After Turkey, We Resume Our Scheduled Programming. . . .
I'm a lucky guy. Whereas the weather in our neck of the woods - the GTA - has conspired in recent years to make outdoor rinks increasingly rare, or at least last increasingly briefly, my family has been able to count on a pond in Milton, Ont. for at least one or two days of memorable outdoor play every Christmas season.
It just makes you think about the game in a different way, know what I mean? You can spend an awful long time trying to perfect a saucer pass when there's no Zamboni barging on to end your session. Surrounded by trees and snow and gusts of wind, the game feels so very different than when you're in a rink. Just does, that's all.
So we get a chunk of that feeling in an utterly breathtaking location every Christmas up in Milton. Lucky us. That's probably what they're trying to re-create in Buffalo for New Year's Day, but there's no chance. That will be like dropping a line in your bathtub and calling it fishing.
Thursday, of course, is usually mail bag day, but the holidays have thrown us off schedule. We'll resume the mail bag next Thursday, so start sending in your thoughts and questions now. Click here to submit a question.
A couple of quickee thoughts for you:
-- Having already shunted Darcy Tucker to a fourth line role, a role he actually is much better suited for on the rare occasions he plays with energy, its a bit of a problem for the Leafs what to do with Jason Blake. Neither Tucker nor Blake is scoring, but while Tucker is basically having a neutral impact, Blake's penchant for giving the puck away all over the ice, and sometimes in critical situations, is becoming a increasing problem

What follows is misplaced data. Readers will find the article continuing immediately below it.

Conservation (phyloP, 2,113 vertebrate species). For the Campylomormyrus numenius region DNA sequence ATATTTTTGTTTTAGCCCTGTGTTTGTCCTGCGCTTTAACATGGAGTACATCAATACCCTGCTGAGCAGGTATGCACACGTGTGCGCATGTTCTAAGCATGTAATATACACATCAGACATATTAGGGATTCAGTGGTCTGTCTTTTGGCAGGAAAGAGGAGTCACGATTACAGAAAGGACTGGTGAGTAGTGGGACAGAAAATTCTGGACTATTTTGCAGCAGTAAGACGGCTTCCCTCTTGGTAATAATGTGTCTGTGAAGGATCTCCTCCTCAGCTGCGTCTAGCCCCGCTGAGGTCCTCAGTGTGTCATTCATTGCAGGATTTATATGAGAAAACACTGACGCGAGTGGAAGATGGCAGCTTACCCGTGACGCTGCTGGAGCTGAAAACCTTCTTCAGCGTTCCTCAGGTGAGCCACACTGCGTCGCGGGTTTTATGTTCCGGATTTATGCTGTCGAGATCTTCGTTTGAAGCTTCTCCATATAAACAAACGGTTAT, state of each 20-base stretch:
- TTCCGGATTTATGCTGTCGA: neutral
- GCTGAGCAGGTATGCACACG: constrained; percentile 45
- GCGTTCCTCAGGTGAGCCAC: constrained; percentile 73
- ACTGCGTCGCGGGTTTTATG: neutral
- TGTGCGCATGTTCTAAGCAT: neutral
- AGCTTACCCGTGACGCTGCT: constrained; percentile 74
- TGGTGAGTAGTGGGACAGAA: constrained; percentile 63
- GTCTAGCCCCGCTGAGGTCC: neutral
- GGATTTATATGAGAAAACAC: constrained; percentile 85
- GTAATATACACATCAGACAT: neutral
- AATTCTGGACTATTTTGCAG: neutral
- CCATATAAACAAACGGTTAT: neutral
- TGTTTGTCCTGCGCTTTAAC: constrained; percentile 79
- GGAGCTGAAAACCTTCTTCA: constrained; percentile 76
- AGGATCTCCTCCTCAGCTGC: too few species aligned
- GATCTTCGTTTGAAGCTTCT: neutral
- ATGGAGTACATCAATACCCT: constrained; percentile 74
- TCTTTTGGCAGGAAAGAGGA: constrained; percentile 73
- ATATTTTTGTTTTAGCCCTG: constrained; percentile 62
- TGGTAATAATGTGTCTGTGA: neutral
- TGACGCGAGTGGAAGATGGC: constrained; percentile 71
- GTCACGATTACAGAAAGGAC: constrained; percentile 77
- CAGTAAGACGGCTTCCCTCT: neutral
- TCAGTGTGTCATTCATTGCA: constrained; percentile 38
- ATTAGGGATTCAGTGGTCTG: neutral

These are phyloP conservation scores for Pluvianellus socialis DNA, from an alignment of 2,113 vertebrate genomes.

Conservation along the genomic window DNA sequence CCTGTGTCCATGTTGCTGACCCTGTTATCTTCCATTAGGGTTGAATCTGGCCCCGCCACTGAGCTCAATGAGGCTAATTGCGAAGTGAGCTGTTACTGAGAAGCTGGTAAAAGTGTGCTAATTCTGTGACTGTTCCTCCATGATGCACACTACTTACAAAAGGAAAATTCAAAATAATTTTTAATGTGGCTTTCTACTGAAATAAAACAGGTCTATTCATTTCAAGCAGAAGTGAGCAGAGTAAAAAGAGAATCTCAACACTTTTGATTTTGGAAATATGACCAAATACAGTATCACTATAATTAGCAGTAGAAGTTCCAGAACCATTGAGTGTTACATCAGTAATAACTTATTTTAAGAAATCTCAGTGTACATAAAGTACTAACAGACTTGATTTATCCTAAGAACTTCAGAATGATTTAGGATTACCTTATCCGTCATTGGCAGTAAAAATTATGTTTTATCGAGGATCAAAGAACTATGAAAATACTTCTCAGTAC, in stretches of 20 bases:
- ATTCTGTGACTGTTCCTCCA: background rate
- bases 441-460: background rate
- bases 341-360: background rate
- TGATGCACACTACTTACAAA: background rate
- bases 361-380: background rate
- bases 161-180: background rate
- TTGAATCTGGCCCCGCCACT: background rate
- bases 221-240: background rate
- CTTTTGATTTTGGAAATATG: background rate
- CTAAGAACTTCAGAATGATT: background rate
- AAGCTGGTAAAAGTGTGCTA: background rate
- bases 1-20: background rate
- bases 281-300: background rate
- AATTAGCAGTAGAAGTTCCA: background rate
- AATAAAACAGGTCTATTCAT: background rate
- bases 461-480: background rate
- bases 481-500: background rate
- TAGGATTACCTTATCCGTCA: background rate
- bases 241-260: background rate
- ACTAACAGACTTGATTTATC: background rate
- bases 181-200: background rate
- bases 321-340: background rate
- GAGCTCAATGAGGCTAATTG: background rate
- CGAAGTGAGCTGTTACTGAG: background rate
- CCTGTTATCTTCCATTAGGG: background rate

Sitting him down for a game or two would make a strong statement to the rest of the team. But then again, should we simply be applauding the man for being out there as he deals with leukemia?
-- You can look at the Leafs league-high eight post-regulation losses - three by shootout, five in OT - in different ways. Yes, that's eight points left on the table that would have the club in a much better position in the standings. But in a more sensible system, one that gave two points to the winner and none to the loser, the Leafs would be eight points worse off and nowhere near post-season play.
The reality is the Leafs have too many players who either make big mistakes with the game on the line, or can't display the skill they otherwise have under pressure.
-- It's just so funny to watch the folks at Hockey Night in Canada passionately call for changes to the instigator rule every week when nobody else is really debating the topic. They insist this is what the majority of NHL players want, and dismiss out-of-hand the fact the players on the league's competition committee voted down the minor change to the instigator rule forced through by Brian Burke last winter.
The reality is most players mindlessly mouth what they believe to be the company line. Players on the competition committee - Rob Blake, Jarome Iginla etc. - are individual thinkers, less likely to be swayed by the mob mentality.
For a penalty that is almost never called, it's peculiar that the HNIC crowds feels it must discuss the instigator rule every week. It's almost as if certain influential individuals have an agenda. . .
Finally, it's nearly comical that those who want the instigator rule changed - they love to label themselves "hockey people," while those who differ apparently aren't - simply ignore the fact that the very people they want to give more power to police the game - the enforcers - are generally those causing the biggest disciplinary headaches for the league.
Yeah, they'll be great sheriffs.